nep-afr New Economics Papers
on Africa
Issue of 2006‒10‒28
twelve papers chosen by
Suzanne McCoskey
Foreign Service Institute, US Department of State

  1. Review of Monetary Policy in South Africa: 1994-2004 By Aron, Janine; Muellbauer, John
  3. Foreign Aid and Fiscal Policy By Faini, Riccardo
  4. How can countries use cross-national research results to address "the big policy issues" ? (Case studies from Francophone Africa) By Jean-Marc Bernard; Katharina Michaelowa
  5. Services Trade Liberalization at the Regional Level: Does Southern and Eastern Africa Stand to Gain from EPA Negotiations? By Jansen, Marion
  6. Civil War, Crop Failure, and the Health Status of Young Children By Richard Akresh; Philip Verwimp
  7. The Macroeconomics of Targeting: The Case of an Enduring Epidemic By Bell, Clive; Gersbach, Hans
  8. Toward Improved Maize Marketing and Trade Policies to Promote Household Food Security in Central and Southern Mozambique By David Tschirley; Danilo Abdula; Michael T. Weber
  9. Poverty, Inequality and Stochastic Dominance, Theory and Practice: Illustration with Burkina Faso Surveys By Abdelkrim Araar
  10. Development, Democracy and Mass Killings By Easterly, William; Gatti, Roberta; Kurlat, Sergio
  11. Challenges and Opportunities for Resource Rich Economies By van der Ploeg, Frederick
  12. The Distributional Impact of Healthcare Financing in Nigeria: A Case Study of Enugu State By Hyacinth Ementa Ichoku; William Munpuibeyi Fonta

  1. By: Aron, Janine; Muellbauer, John
    Abstract: This paper examines the evolution of monetary policy in South Africa in 1994-2004 in terms of design, the operational framework, the South African Reserve Bank’s (SARB) understanding of monetary policy transmission and the transparency, credibility and predictability of monetary policy. Quantitative indexes of transparency in 1994 and 2004 are compared and expectations data and forward interest rate data used to assess the credibility and predictability of policy under inflation targeting. The forecasting performance of the SARB is evaluated, and monetary policy decisions taken in response to external and domestic shocks assessed. The impact of monetary policy on the level of real interest rates and the role for complementary policies are examined.
    Keywords: inflation targeting; monetary policy; South Africa
    JEL: E52 E58
    Date: 2006–09
  2. By: T.S Jayne (Department of Agricultural Economics, Michigan State University); Antony Chapoto
    Abstract: This note summarizes analysis of trends in net maize exports over the 1960-2005 period and examines whether these trends are being reflected in changing maize price levels in the region. We then highlight the implications of the findings for countries’ agricultural development strategies. Main findings are: 1)Both the eastern and southern Africa regions are moving towards structural maize deficit: 2) Despite the region’s increasing importation of maize, maize grain prices in most of the region have relatively remained constant over the past decade and are actually trending downward in South Africa. Retail maize meal prices are trending downward in Zambia and Kenya, thanks to greater competition at the milling and retailing end of the maize value chain: 3) In most countries of the region, maize market performance since the 1990s reflects not the impacts of “liberalized markets” but rather the mixed policy environment of legalized private trade within the context of continued strong government operations in food marketS; 4) Rising maize imports is not necessarily bad as long as small farmers can be encouraged to diversify successfully into higher-return crops and off-farm activities. Governments and donors can support this process through public goods investments, greater stability in the policy environment, and supporting commercial investment in market development.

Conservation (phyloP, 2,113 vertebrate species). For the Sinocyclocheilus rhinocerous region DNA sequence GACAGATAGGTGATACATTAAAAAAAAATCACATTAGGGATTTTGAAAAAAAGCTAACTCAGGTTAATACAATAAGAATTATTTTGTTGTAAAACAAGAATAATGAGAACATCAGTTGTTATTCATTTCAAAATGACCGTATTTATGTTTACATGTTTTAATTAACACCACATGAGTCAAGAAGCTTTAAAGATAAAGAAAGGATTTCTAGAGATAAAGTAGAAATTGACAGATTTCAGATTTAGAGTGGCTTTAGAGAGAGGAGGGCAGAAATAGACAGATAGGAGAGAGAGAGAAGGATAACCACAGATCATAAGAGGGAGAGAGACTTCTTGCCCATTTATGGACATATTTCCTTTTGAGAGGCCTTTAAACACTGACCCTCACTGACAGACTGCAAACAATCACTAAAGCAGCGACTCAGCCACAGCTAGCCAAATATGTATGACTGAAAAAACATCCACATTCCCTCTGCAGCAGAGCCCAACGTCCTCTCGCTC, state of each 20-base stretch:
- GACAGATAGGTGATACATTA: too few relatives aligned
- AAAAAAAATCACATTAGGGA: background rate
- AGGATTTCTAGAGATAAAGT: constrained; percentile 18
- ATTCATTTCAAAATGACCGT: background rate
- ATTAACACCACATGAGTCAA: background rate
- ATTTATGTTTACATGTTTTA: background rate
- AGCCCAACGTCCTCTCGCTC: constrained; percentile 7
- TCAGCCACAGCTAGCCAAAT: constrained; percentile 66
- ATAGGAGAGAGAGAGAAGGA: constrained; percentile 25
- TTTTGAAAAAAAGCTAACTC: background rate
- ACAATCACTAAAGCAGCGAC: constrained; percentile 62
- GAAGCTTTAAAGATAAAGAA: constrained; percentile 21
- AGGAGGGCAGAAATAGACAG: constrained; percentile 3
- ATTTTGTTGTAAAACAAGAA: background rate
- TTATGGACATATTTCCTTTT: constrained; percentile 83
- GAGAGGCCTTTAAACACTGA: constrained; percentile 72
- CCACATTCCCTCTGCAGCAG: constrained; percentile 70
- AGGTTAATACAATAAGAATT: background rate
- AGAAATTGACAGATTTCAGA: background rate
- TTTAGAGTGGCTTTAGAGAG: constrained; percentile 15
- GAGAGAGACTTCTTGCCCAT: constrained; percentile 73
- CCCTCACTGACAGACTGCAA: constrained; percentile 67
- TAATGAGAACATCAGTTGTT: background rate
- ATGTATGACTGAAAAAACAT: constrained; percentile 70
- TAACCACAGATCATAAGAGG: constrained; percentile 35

Keywords: food security, food policy, maize, marketing, trade, Zambia, Eastern Africa, Southern Africa household
    JEL: Q18
    Date: 2006
  3. By: Faini, Riccardo
    Abstract: Foreign aid has been on a downward trend since at least the early eighties. Despite the commitments of donor governments, the GDP share of foreign aid for DAC countries has fallen to slightly more than 0,2% in the early part of this decade. The purpose of this paper is to explore the macro determinants of the amount of foreign aid. Surprisingly enough, not much attention has been devoted in the literature to this issue. Most of the research has focussed either on the effectiveness of aid (“does aid promote growth and help alleviating poverty”?) or to the cross country allocation of a given amount of foreign aid (“is foreign aid motivated by donor’s political and commercial interests or by recipients’ needs?”). In both cases, the total aid budget is taken as given and its determinants remain therefore unexplored. Our main finding is that the size of the budget aid is a function of the donor country’s fiscal situation, even after controlling for the government’s political orientation, the cyclical position of the donor economy, and its income per capita level. In light of these results, we argue that advocates of foreign aid should strongly lobby in favour of fiscal discipline. The alternative strategy of pushing for a more lenient budgetary treatment of foreign aid may be loaded with risks, and even turn to be counterproductive, particularly if the list of “virtuous” exceptions becomes exceedingly long. This is exactly what seems to have happened with the revision of the Stability and Growth pact.